The Nightrunner Series

I am a slow person. I like to take my time. I’ve begun to read the Nightrunner series from Lynn Flewelling years ago, but I only finished the seventh book recently. This is not going to be a long article, I don’t have that much to say overall, but at least I can keep track of what I read and my opinions. I am a very forgetful person.

In the total of seven books (for the moment the end, unless Flewelling decides to continue) you follow the adventures of Seregil and Alec. The series is pretty diverse, from royal intrigues to bad necromancers wanting to rule the world, complete with magic, espionage, travelling, a lovely world building, and nice characters. Flewelling does an overall great job with her series

I will not present every book, but favour an overall impression. It is interesting to note though that the first two books were written as one, and the editor decided to separate them into two, which makes them the only books that cannot stand alone. You will have a cliffhanger in the first book, and miss half the plot if you only begin at the second. The others are all complete stories, albeit they reference events from prior books.

I do like the series for two major points I’d like to see more of in other books :

The fantasy stereotypes/clichés. The books are full of them. You will stumble from cliché to cliché. Ancient prophecy ? Old magic mentor ? Big bad guys wanting to rule the world ? Some kind of special artifact ? Visions ? Strange dreams ? Name it, the Nightrunner series is sure to have it. So, wait, isn’t that supposed to be a bad thing ? Well, normally.  Flewelling is proof that you can make entertaining and captivating stories with the most overused ideas ever and still make if feel fresh and compelling. The series is a nice example on how to use stereotypes, and use them well, set into a world build with a lot of care. She does it right. And that’s awesome.

Flewelling also gets her relationships right. I often hate relationships in fantasy books for a lot of reasons. They often feel artificial and superficial. They feel forced. Flewelling though does a nice job on creating couples who feel real in my eyes. Even Seregil/Alec, although Alec is still for me the worst character of all the series, too perfect compared to all the other well-constructed characters. Aside from that her characters are diverse. So are her couples. And it is one of the only fantasy series I read so far were homosexuality and female characters are well done. The series has my favourite female characters overall. You don’t come across a lot of books who manage all those diverse relationships well without forgetting the actual plot that happens.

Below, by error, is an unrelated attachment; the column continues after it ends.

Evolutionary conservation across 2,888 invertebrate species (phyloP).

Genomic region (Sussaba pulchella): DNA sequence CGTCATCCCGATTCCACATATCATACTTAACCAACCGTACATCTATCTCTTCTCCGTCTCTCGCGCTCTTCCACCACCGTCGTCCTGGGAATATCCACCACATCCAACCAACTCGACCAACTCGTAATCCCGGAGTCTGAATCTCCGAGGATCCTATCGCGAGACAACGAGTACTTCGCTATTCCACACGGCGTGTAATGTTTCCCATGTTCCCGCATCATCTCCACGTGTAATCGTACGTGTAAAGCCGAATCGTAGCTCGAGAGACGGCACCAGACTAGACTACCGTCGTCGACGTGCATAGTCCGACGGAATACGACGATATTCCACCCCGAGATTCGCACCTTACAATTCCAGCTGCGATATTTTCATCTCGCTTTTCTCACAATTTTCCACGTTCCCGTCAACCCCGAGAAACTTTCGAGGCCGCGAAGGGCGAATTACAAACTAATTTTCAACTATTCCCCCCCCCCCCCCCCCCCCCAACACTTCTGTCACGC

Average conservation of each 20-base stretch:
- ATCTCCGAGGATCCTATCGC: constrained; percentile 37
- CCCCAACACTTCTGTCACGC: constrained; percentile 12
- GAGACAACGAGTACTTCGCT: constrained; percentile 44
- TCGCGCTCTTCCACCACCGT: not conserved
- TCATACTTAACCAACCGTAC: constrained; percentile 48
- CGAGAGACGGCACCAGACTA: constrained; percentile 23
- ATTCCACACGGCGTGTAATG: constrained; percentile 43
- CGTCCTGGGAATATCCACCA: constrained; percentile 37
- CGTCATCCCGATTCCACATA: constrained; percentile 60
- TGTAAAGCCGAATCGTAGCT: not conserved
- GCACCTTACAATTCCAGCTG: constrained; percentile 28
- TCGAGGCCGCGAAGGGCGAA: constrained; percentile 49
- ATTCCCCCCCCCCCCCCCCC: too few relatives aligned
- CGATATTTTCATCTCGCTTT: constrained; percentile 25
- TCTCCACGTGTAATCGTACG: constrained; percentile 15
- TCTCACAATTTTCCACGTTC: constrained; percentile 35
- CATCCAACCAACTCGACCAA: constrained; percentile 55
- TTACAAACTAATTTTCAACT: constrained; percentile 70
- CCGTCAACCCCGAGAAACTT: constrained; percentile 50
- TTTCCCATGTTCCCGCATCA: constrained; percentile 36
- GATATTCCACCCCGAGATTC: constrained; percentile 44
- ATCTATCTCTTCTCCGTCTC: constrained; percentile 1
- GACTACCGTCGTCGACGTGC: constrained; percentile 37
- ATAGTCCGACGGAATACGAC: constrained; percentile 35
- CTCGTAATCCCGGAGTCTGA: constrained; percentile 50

So, when she does things right, Flewelling does so really well. Surely not the best fantasy books you can find depending on what your standards are, but a nice read nonetheless.

The thing is, she does not always get it right.

The first two books are a blast.

The third is ok. Maybe it just didn’t stick with me.

Fourth and fifth books are… terrible. The fourth had maybe too much Alec and too less of the rest in it for me not to be annoyed. But even plot-wise that book was a mess in my eyes. And so much drama. The fifth book was one of the emptiest books I have ever read in my life. It took me months to get over it and read on, because I feared that the last two books would be the same.

But they are great. I do believe I liked the sixth a bit more than the seventh, but the seventh is a nice closing, recalling the first plot in the series. I always think it neat for some reason when authors “frame” their stories.

So, out of seven books, only two were kinda okish. Still not a bad read if you are not as annoyed as I am with Alec. And always worth it nonetheless, because Flewelling managed to construct a compelling and interesting world which is solid through all seven books.



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